An overwhelming majority of American Jews voted for Joe Biden and the Democratic Party in the 2020 election, decisively rejecting appeals for their support from Donald Trump and handing Republicans their worst presidential election performance with Jewish voters since 2008, according to a new poll.
The Election Night poll, conducted by GBAO Strategies and commissioned by the pro-Israel, pro-peace advocacy group J Street, found that Jewish voters supported Biden over Trump 77-21, a 56-point margin that significantly surpassed Hillary Clinton’s +45 point advantage with the Jewish community in 2016. In congressional races, they supported Democratic candidates 78-21. The overall favorability of the Republican Party among Jews has fallen to -59, down 11 points from 2016.
“In this historically pivotal election, Jewish voters have just totally repudiated Donald Trump and a Republican Party that has catered to the most far-right, xenophobic elements of the country,” said J Street President Jeremy Ben-Ami. “While Trump touted an ‘exodus’ of Jews from the Democratic Party, the only exodus we saw here was Republicans losing a significant chunk of their already small number of Jewish supporters. A strategy built on the myth that Jewish votes can be won with hawkish Israel policy is bound to fail when over and over again American Jews have demonstrated that they are among the most progressive voters in the American electorate, with views on Israel that are pro-diplomacy and pro-peace.”
American Jews listed their top voting priorities as the coronavirus pandemic (54%), climate change (26%), healthcare (25%) and the economy (23%). Just 5% listed Israel as one of their top two voting issues, down from 9% in 2016.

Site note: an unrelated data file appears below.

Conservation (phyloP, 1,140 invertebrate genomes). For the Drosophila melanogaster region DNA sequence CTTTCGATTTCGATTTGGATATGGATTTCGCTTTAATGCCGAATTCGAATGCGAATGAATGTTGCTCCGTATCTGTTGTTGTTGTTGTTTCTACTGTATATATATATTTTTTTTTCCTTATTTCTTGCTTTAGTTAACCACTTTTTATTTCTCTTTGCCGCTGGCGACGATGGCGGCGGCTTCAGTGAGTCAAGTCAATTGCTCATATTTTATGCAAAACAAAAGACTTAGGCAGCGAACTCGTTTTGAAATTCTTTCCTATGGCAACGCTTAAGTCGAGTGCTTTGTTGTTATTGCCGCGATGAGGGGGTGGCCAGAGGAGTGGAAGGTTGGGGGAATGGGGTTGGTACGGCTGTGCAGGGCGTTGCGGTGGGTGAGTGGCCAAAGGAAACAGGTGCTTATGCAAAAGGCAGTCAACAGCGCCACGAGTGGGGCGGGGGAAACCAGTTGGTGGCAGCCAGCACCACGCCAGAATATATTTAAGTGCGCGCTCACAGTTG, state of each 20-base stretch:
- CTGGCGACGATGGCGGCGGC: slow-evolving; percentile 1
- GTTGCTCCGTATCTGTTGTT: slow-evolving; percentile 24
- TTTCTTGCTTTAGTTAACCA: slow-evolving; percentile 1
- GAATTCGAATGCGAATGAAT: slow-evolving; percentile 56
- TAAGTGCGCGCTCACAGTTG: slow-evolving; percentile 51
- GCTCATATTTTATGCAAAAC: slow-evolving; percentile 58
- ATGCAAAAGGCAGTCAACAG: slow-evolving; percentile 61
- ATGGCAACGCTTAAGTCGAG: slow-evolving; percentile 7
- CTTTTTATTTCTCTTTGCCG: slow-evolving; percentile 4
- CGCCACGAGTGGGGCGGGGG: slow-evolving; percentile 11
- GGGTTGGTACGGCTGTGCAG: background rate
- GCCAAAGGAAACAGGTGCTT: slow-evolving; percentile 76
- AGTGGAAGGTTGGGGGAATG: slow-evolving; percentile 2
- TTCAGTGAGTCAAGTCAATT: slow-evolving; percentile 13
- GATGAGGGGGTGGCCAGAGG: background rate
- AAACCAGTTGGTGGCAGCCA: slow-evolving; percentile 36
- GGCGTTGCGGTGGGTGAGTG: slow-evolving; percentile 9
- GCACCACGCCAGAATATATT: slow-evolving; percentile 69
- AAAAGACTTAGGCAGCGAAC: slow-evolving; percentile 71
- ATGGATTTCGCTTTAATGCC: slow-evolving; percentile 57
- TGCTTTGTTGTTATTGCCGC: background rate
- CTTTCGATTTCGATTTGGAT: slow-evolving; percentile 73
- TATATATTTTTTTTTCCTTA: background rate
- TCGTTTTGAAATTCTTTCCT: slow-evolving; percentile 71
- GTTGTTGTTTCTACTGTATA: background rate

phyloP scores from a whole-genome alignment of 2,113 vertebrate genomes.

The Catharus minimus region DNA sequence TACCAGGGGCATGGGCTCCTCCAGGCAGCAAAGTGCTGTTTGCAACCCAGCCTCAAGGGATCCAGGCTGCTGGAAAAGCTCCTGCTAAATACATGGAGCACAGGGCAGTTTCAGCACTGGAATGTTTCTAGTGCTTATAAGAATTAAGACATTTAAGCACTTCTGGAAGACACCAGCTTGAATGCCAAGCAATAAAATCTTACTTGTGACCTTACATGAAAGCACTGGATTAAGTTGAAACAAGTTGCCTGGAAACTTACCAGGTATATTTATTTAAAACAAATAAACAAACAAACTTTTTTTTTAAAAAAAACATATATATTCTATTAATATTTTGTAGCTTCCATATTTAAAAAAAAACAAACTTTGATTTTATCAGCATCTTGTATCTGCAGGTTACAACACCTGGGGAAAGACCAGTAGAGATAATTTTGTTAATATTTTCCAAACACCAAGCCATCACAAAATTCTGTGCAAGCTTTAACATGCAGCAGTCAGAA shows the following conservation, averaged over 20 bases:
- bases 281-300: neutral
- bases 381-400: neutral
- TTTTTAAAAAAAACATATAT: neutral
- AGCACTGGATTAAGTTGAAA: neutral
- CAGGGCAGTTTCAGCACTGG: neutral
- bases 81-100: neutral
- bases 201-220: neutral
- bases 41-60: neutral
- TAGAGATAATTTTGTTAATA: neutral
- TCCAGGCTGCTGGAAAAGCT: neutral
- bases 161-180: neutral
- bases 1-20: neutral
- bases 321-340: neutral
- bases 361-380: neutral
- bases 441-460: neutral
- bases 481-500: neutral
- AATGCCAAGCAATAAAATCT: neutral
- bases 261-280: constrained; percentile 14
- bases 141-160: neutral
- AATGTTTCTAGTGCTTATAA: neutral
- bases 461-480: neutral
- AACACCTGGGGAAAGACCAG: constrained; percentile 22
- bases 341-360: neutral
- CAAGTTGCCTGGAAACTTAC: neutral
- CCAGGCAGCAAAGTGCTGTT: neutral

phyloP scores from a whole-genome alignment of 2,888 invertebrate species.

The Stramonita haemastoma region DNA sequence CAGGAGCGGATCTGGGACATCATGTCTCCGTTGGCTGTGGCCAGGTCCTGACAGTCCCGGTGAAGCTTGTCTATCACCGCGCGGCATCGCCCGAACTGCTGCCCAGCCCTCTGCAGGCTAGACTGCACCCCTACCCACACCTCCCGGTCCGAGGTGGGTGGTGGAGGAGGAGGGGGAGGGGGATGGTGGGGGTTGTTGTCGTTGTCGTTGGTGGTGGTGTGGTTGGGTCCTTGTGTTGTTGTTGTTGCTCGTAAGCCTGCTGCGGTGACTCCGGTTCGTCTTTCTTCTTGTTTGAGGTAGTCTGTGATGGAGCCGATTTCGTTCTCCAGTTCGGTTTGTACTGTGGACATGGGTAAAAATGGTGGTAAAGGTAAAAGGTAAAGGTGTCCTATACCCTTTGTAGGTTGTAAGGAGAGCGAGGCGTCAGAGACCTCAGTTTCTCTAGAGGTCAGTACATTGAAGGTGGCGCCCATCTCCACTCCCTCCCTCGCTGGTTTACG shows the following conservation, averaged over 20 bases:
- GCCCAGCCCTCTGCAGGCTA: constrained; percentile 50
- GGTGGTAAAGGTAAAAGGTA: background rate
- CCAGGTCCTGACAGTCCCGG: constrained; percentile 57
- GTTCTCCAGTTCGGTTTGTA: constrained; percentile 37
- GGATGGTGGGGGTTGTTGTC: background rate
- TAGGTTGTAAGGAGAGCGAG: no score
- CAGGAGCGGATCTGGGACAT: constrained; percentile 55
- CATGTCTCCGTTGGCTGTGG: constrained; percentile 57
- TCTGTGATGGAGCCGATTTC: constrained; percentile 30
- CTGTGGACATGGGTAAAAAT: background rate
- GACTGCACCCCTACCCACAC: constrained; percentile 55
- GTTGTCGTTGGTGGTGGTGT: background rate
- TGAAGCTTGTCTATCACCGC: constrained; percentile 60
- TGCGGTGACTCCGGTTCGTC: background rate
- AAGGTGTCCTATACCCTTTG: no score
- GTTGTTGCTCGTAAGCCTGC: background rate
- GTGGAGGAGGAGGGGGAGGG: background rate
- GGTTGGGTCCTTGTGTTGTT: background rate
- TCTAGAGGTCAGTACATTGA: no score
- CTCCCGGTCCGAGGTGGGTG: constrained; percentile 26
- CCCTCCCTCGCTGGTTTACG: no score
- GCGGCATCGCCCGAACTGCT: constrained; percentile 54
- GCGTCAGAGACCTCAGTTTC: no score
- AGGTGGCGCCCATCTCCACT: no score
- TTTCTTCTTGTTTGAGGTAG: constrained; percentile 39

While Israel was not a top priority for all but a very small minority of voters, the poll also found that Jewish voters’ preferences on foreign policy issues are completely out of step with the right-wing policies pursued by President Trump. A strong majority supported rejoining the Iran nuclear agreement (74%), which the president withdrew from and has relentlessly disparaged. Large majorities also supported a comprehensive two-state solution to the Israel-Palestinian conflict (75%) and believe that the US should exert pressure on both Israelis and Palestinians to make the compromises needed to achieve peace (77%). 57% say that they favor maintaining current levels of US military aid to Israel while restricting such aid so that none of it can be spent on West Bank annexation.
“The 2020 election reinforces long-standing dynamics in the Jewish community, and potentially locks in these dynamics in the aftermath of a President and Republican enablers who Jews found abhorrent,” said pollster Jim Gerstein. “Jewish voters continue to overwhelmingly support Democratic candidates, even-handed U.S. engagement in efforts to resolve the Israeli-Palestinian conflict, a 2-state solution and a return to Obama-era policies such as the Iran nuclear agreement.”
Jewish voters continue to overwhelmingly believe that someone can be both pro-Israel and critical of Israeli government policies (92%), and Israel’s prime minister Benjamin Netanyahu is now highly unpopular with the community. Netanyahu’s favorability has fallen precipitously to -30, a steep decline from +30 in 2014 to +12 in 2016 and +3 in 2018. A large majority of Jewish voters also believe that Israel should suspend some or all settlement construction in the West Bank (82%).
GBAO designed the questionnaire for this national survey of American Jews who voted in the 2020 general election. The survey was conducted October 30-November 3, 2020, and included interviews with 800 self-identified Jewish voters who cast their ballots on Election Day or prior to Election Day. The survey is subject to a margin of error of +/- 3.5 percentage points at the 95 percent confidence level. The survey sample was drawn from a national voter file, consisting of all registered voters in the United States. Respondents with a likelihood of being Jewish based on their name or geography were contacted by text, and then took the survey on their phone or computer. At the beginning of the survey, respondents were asked whether they consider themselves Jewish, using the same question wording as the 2013 Pew Research Center’s study, “A Portrait of Jewish Americans.”